Kate Thompson (author)

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Not to be confused with Kate Thompson (romantic novelist).

Kate Thompson (born 10 November 1956)[1] is a British-Irish writer best known for children's novels. Most of her children's fiction is fantasy but several of her books also deal with the consequences of genetic engineering.

Katharine Anna Thompson[1] was born in Halifax, Yorkshire, the youngest child of the social historians and peace activists E. P. Thompson and Dorothy Towers. She has lived in Ireland since 1981 and many of her books are set there. She worked with horses and travelled in India, then settled in 1984 in Inagh in the west of Ireland with her partner Conor Minogue.[2] They have two daughters, Cliodhna and Dearbhla. She is an accomplished fiddler with an interest in Irish traditional music, which is reflected in The New Policeman.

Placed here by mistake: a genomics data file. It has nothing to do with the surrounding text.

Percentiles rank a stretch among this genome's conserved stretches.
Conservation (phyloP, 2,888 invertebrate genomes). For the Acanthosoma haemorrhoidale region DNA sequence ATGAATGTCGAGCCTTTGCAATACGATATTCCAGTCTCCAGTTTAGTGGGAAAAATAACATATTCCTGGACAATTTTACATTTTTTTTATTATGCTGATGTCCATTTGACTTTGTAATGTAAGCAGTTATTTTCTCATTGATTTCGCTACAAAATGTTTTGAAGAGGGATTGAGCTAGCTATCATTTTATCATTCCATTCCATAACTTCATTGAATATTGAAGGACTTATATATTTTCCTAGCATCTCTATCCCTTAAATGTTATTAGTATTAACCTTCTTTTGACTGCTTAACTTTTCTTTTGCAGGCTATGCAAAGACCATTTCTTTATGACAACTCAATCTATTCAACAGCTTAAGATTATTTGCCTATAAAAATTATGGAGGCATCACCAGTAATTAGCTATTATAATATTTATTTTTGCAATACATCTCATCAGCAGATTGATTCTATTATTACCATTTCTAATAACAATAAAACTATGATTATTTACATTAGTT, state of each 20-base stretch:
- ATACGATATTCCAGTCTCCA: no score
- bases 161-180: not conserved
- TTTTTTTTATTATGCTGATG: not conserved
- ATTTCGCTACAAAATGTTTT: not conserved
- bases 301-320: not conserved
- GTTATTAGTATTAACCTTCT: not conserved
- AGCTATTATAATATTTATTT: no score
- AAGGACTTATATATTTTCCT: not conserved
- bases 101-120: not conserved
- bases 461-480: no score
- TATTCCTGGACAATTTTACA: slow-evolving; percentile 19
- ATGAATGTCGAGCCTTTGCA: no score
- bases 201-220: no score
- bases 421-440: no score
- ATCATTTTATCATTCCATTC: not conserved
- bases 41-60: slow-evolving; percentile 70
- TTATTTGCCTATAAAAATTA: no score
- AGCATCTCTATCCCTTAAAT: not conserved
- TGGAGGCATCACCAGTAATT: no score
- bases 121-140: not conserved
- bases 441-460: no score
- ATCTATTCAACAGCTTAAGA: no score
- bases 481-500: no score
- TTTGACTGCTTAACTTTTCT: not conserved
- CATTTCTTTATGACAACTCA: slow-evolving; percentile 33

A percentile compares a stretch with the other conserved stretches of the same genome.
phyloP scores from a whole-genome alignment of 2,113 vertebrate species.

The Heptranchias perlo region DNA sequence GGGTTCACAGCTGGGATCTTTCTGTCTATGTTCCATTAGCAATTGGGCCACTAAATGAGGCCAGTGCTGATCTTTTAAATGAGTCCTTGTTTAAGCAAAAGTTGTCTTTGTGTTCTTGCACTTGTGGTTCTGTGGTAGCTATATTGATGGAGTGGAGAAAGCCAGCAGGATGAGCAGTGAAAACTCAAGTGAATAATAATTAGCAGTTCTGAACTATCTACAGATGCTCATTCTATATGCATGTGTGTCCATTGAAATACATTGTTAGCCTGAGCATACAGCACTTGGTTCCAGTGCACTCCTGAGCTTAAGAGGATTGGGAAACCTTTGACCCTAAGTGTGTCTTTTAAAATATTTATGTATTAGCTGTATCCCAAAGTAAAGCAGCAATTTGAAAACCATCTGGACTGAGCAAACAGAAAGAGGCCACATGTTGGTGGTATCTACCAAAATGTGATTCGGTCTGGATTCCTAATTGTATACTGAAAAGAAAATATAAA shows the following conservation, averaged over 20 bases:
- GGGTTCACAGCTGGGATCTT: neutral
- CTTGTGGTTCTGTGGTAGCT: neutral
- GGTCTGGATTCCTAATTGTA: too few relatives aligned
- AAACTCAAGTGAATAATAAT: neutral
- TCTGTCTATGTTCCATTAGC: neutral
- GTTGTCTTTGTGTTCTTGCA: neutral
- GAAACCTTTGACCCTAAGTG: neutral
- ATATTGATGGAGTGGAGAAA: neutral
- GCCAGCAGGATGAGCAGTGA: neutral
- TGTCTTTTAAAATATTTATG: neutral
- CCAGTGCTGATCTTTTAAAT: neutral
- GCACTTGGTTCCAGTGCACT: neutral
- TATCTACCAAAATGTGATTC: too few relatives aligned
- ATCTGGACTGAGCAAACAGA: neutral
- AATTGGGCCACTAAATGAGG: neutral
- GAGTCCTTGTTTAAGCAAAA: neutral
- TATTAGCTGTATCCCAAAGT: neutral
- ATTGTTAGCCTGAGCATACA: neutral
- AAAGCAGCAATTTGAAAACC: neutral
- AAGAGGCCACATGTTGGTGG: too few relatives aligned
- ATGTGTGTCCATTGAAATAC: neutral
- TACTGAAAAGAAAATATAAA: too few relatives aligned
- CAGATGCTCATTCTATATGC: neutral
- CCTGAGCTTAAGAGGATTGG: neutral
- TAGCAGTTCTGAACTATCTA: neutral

She won two major annual awards for The New Policeman (Bodley Head, 2005), set in modern Kinvara and the Irish mythological Tír na nÓg: the Guardian Children's Fiction Prize[3] and the Whitbread Children's Book Award. It also won the Dublin Airport Authority Children's Book of the Year Award for 2005.

She has won the Bisto Children's Book of the Year Award four times, for The Beguilers, The Alchemist's Apprentice, Annan Water and The New Policeman. Creature of the Night was shortlisted for the 2008 Booktrust Teenage Prize and the 2009 Carnegie Medal.[4]

Works[edit]

For adults[1]
  • There is Something (1992), poetry
  • Down Among the Gods (1997)
  • Thin Air (1999)
  • An Act of Worship (2000)
Illustrated books
  • Highway Robbery (2008)
Children's novels
Switchers (1997)
Midnight's Choice (1998)
Wild Blood (1999)
  • Missing Link or Fourth World trilogy
The Missing Link (2000)
Only Human (2001)
Origins (2002)
  • The Beguilers (2001)
  • The Alchemist's Apprentice (2002)
  • Annan Water (2004)
  • New Policeman or Liddy trilogy
The New Policeman (2005)
The Last of the High Kings (2007)
The White Horse Trick (2010)

See also[edit]

References[edit]

  1. ^ a b c Thompson, Kate, 1956-". Library of Congress Name Authority File. Library of Congress. Retrieved 2013-06-01. LC cites email from author, 14 January 2010.
  2. ^ "katethompson.info ~Biography"
  3. ^ Guardian Children's Fiction Prize 2005 (top page). guardian.co.uk. Retrieved 2012-08-01.
  4. ^ "2009 Awards: Carnegie shortlisted books". CILIP. Retrieved 2012-06-10. 

External links[edit]